• Size of tariff area (b) $ 12 million
  • area (c)
  • area (a).

Activity 4: Quotas

The diagram on the right illustrates the market for corn with no trade protection.

The government decides to place a quota of 5,000 kgs on the market for corn.  This means that only this amount in total can be imported, raising equilibrium price to $7 and reducing total consumption to 12,000 Kgs. 

(a) Illustrate this on the diagram and indicate the following points:

  • the new level of domestic supply
  • the new quantity of imported corn
  • the welfare loss resulting from a loss of consumer surplus
  • the welfare loss resulting from corn now being produced by inefficient domestic producers, rather than more efficient imported producers.
  • the new level of domestic supply (7,000 kgs)
  • the new quantity of imported corn (5,000 kgs)
  • the welfare loss resulting from a loss of consumer surplus (red triangle)
  • the welfare loss resulting from corn now being produced by inefficient domestic producers, rather than more efficient imported producers. (green triangle).

(b) Why might some governments prefer to employ a tariff on imported goods and services rather than a quota system?

Using a tariff the government raises tax revenue.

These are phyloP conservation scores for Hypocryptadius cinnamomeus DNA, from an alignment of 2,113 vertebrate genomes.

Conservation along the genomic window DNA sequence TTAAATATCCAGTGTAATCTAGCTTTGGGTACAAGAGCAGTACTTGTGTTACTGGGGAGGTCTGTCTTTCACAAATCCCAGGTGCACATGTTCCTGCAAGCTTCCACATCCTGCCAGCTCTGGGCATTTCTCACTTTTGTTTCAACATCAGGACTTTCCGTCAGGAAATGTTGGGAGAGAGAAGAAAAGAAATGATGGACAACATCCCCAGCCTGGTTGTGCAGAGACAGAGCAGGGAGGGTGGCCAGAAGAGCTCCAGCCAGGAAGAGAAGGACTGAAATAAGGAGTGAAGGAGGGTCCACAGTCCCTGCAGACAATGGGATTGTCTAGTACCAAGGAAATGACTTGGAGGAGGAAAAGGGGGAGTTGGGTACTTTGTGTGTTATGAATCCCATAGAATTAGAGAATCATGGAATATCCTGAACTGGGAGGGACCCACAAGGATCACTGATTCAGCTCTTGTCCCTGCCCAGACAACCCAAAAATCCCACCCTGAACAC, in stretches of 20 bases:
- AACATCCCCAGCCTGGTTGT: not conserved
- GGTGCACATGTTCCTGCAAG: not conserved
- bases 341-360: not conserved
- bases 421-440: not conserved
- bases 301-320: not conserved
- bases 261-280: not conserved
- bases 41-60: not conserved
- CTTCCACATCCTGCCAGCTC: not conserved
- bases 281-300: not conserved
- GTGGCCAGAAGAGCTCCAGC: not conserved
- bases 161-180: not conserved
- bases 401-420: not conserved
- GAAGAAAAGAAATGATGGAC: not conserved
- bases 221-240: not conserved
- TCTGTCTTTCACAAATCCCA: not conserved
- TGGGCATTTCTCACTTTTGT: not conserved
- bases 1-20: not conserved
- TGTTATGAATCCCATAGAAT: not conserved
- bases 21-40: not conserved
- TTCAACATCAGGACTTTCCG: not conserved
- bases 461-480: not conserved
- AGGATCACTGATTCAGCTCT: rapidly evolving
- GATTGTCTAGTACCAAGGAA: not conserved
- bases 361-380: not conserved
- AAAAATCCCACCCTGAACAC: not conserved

Activity 5: Domestic subsidy

The diagram to the right illustrates the market for corn.

Following the lobbying of government by domestic farmers the government provides a subsidy to their own corn producers, of $5 per Kg which completely eliminates the the cost advantage of imported produce.

(a) Illustrate this on the diagram and indicate the size of the subsidy, assuming that domestic firms are now able to satisfy the entire nation's demand for corn at $5.

(b) Calculate the cost of the subsidy.

17,000 x $5 = $85,000

(c) Identify the opportunity cost of the subsidy.

The $85,000 will need to be funded out of government taxation, which of course involves an opportunity cost.

Activity 6: Red tape / bureaucratic barriers

This is another option for governments wishing to protect their own domestic firms.  These are sometimes called hidden barriers as officially they do not exist.  However, regulation which requires firms to pass expensive and often time consuming tests before gaining a licence to sell in a nation can also act as a barrier to trade, as they provide domestic firms with a competitive advantage.

The different types of hidden trade barriers include:

  • import licencing requirements
  • minimum import price limits
  • customs and administrative entry procedures
  • documentation requirements
  • product standards
  • health and safety limits.
  • advertising campaigns to purchase domestically produced goods and services, such as the 'Buy British' campaign.

Activity 7: National defence

Start by watching the following short video and then answer the question that follows:

To what extent is the UK using national defence as a barrier to trade?

The UK and perhaps Canada are reluctant to grant permission to Huawei to provide services for its 5G network on national security grounds.  The Chinese Tech company is clearly the best provider of services in the industry so the UK limiting their involvement is effectively a quota applied on Chinese exports.